You are here
Home > Arizona State > ASU Football: Starting quarterback for Stanford still a mystery

ASU Football: Starting quarterback for Stanford still a mystery

(Photo: Courtney Pedroza/WCSN)

With the media only being admitted to view 15 minutes of Arizona State’s football practice on Thursday, it is not outside the realm of possibility to believe that season-changing decisions were being made behind the closed gates at Sun Devil Stadium.

Perhaps a new base defense was being formulated because the athletes in the Sun Devil program do not fit the mold for Todd Graham’s highly specialized defense. Perhaps new faces were getting reps with the special teams unit to attempt to correct its abysmal production. Perhaps a starting quarterback was named for Saturday’s contest against Stanford.

But based on the information disseminated in head coach Todd Graham’s post-practice interview, none of the above happened.

“If we played today, [Mike] Bercovici would play because I don’t think Taylor’s quite ready,” Graham said. “But if he’s ready by game time, he’ll play. It’s his team.”

Throughout the course of the week, Taylor Kelly has sported a green no-contact jersey, accompanied by a pair of tennis shoes and a pair of lineman’s cleats. Wednesday’s practice featured Kelly ditching the tennis shoes and opting to commence practice with heavily-taped spikes. That was the case again on Thursday.

“Taylor says he ready to go,” Graham said. “He’s repped and went through everything yesterday except for team session because we don’t want to take any chances of re-aggravating it with somebody stepping on it. Both quarterbacks are going to be available to play and I think both of them will play.”

Quarterback Bercovici was equally as vague:

“I’m excited for him to get back out there,” Bercovici said. “I couldn’t imagine being a senior and have a couple of games taken away from me. I know he’s busting his tail to get back on that field because I know how much that means to him, to be under center and to beat Stanford finally. Like I always have been, I’m going to be his biggest supporter. Whenever he’s out there, I’m going to be his eyes on the sideline, and whenever I’m out there, he’ll be mine.”

Whether or not it is Kelly or Bercovici who will be the “eyes” for the other will likely remain a mystery until ASU’s first offensive possession on Saturday.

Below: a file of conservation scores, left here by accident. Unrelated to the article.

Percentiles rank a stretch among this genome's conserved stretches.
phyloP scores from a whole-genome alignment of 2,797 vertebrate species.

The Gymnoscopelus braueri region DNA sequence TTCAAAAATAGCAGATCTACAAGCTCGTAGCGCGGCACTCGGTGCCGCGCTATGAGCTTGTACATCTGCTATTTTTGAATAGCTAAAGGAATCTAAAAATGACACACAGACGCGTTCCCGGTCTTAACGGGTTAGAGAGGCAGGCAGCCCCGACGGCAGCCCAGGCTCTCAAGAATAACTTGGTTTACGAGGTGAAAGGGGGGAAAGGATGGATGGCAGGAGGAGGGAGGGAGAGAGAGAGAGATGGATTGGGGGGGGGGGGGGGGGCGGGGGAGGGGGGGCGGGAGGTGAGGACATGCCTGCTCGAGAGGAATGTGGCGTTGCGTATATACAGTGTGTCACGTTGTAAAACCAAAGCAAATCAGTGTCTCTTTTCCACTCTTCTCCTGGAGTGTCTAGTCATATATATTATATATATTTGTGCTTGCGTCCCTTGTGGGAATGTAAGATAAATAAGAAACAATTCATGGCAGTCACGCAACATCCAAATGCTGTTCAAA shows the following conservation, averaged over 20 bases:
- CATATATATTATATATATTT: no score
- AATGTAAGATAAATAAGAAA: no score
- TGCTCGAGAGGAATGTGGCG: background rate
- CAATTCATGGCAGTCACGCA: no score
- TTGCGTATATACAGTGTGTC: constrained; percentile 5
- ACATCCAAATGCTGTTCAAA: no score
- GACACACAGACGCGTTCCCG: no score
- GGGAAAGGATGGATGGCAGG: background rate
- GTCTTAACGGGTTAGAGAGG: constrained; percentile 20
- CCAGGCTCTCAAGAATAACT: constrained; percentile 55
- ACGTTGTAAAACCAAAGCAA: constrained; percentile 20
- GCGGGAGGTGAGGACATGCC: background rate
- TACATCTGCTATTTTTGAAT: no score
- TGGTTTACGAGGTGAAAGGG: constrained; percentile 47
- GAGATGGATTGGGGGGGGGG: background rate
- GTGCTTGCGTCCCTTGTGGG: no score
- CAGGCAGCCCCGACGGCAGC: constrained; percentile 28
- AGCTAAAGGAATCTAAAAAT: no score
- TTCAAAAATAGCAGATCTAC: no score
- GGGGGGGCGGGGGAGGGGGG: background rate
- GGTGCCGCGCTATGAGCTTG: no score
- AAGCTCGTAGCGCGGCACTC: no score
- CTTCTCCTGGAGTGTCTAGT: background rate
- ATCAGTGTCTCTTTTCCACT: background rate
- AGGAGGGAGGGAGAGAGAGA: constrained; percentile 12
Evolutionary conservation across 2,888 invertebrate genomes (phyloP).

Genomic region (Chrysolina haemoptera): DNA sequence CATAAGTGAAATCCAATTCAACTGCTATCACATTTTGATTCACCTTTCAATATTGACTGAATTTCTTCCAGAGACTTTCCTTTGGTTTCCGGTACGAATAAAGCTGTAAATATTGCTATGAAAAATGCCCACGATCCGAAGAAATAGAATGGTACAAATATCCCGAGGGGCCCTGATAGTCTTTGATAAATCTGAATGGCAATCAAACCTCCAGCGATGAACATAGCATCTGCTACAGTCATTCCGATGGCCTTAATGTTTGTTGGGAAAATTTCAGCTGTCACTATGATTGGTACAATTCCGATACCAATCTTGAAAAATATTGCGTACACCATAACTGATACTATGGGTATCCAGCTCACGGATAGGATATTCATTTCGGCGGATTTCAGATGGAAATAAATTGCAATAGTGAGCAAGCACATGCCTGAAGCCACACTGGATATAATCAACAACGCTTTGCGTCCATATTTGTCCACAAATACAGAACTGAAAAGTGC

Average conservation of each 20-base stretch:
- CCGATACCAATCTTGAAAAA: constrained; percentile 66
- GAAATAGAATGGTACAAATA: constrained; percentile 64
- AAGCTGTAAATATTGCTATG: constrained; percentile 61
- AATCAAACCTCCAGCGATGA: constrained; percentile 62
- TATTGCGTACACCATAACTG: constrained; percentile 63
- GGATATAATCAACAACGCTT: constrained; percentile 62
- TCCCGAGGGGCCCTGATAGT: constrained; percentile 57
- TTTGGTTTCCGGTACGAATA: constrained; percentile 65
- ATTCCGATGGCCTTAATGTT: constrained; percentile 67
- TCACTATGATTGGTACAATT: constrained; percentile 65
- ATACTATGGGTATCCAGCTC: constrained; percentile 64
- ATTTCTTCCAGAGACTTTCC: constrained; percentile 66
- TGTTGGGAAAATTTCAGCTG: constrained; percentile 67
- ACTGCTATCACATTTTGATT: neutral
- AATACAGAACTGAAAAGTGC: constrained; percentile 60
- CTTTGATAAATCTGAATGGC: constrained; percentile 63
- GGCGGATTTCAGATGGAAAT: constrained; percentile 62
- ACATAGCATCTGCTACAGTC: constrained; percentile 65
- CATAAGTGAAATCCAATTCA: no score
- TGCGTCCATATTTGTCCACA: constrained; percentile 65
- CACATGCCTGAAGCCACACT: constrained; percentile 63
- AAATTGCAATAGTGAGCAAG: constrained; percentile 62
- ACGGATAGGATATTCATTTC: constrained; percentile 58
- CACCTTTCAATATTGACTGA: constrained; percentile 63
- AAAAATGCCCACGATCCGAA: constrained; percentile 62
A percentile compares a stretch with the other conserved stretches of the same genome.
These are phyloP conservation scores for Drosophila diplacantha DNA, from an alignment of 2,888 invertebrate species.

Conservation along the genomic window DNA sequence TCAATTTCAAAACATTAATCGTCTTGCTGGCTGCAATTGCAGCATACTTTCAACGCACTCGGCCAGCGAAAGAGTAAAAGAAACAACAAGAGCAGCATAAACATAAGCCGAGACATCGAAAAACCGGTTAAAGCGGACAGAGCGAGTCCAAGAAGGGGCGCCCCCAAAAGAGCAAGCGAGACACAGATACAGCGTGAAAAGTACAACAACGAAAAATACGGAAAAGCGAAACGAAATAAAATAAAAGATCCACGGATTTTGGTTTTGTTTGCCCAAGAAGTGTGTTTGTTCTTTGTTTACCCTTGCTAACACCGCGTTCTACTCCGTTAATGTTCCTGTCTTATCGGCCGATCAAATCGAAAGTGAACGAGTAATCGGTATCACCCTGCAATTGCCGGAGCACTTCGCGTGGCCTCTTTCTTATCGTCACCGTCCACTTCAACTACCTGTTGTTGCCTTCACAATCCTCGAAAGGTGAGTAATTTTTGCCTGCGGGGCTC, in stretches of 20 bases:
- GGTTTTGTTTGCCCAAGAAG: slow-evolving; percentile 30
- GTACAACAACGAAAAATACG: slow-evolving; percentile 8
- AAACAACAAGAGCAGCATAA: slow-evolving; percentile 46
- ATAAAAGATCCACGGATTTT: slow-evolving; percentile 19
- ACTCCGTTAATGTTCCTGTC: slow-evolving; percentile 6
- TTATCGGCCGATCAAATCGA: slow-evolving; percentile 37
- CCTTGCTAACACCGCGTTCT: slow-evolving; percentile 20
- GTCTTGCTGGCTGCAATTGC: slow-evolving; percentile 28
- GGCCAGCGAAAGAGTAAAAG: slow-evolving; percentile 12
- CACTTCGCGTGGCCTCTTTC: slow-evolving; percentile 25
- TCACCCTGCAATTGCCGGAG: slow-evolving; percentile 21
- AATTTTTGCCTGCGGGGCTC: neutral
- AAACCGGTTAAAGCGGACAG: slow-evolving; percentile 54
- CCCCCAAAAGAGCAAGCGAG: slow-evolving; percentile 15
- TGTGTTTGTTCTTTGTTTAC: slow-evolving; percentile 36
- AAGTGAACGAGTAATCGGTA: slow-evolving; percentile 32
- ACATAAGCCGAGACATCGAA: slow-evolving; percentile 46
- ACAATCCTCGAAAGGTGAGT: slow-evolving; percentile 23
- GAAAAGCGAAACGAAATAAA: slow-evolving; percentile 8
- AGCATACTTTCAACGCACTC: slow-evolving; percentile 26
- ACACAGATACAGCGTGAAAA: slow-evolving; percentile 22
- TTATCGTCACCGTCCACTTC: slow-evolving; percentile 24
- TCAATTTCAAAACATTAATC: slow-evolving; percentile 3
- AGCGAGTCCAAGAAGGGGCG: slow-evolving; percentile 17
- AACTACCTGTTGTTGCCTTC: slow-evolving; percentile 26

First-Team Defense

Defensive Line: Marcus Hardison (End), Jaxon Hood (Nose Tackle), Mo Latu (Tiger), Demetrius Cherry (End), Edmond Boateng

Linebackers: Salamo Fiso (SAM), Antonio Longino (WILL)

Cornerbacks: Kweishi Brown (Boundary), Lloyd Carrington (Field)

Safeties: Jordan Simone (Bandit), Damarious Randall (Field)


Practice Notes

  • The defense also showcased a “small” package (which also happens to be the Sun Devils’ base defense) that featured Marcus Hardison, Viliami Latu, Tashon Smallwood and Edmond Boateng on the defensive line.
  • While much has been made about the textbook nature of Stanford and what challenges that poses to ASU, Graham said that ultimately his team must be concerned about its execution. What Stanford does is out of his team’s control: “If we will eliminate the defects, the errors, the misalignments, that’s the key. It’s just us being at our best from a character standpoint. That means service; that means team first; that means do your assignment.”
  • Mike Bercovici also spoke after practice and had some interesting words about his offensive line: “It’s a statement game, especially for our O-line. They’ve proved themselves so far, but this is going to be a game for them to really establish themselves as one of the best in the entire country.”
  • In regards to what he is striving to improve this week, Bercovici said his entire game plan is about possessing the ball: “Owning the football is not just not throwing turnovers, but it’s knowing where to miss. I feel really comfortable with my reads. They’re very simple this week—it’s something that dates back to spring ball, same type of concepts. So basically, it’s putting the ball in the right spots so it’s either us or nobody.”
  • Bercovici also compared pooch punting to golfing. He said that trying to pin the opposing team deep in their half of the field is like a delicate 60-yard shot with a 60-degree wedge.


Follow Jacob Garcia on Twitter @Jake_M_Garcia or connect with him on LinkedIn.

Use Facebook to Comment on this Post

Similar Articles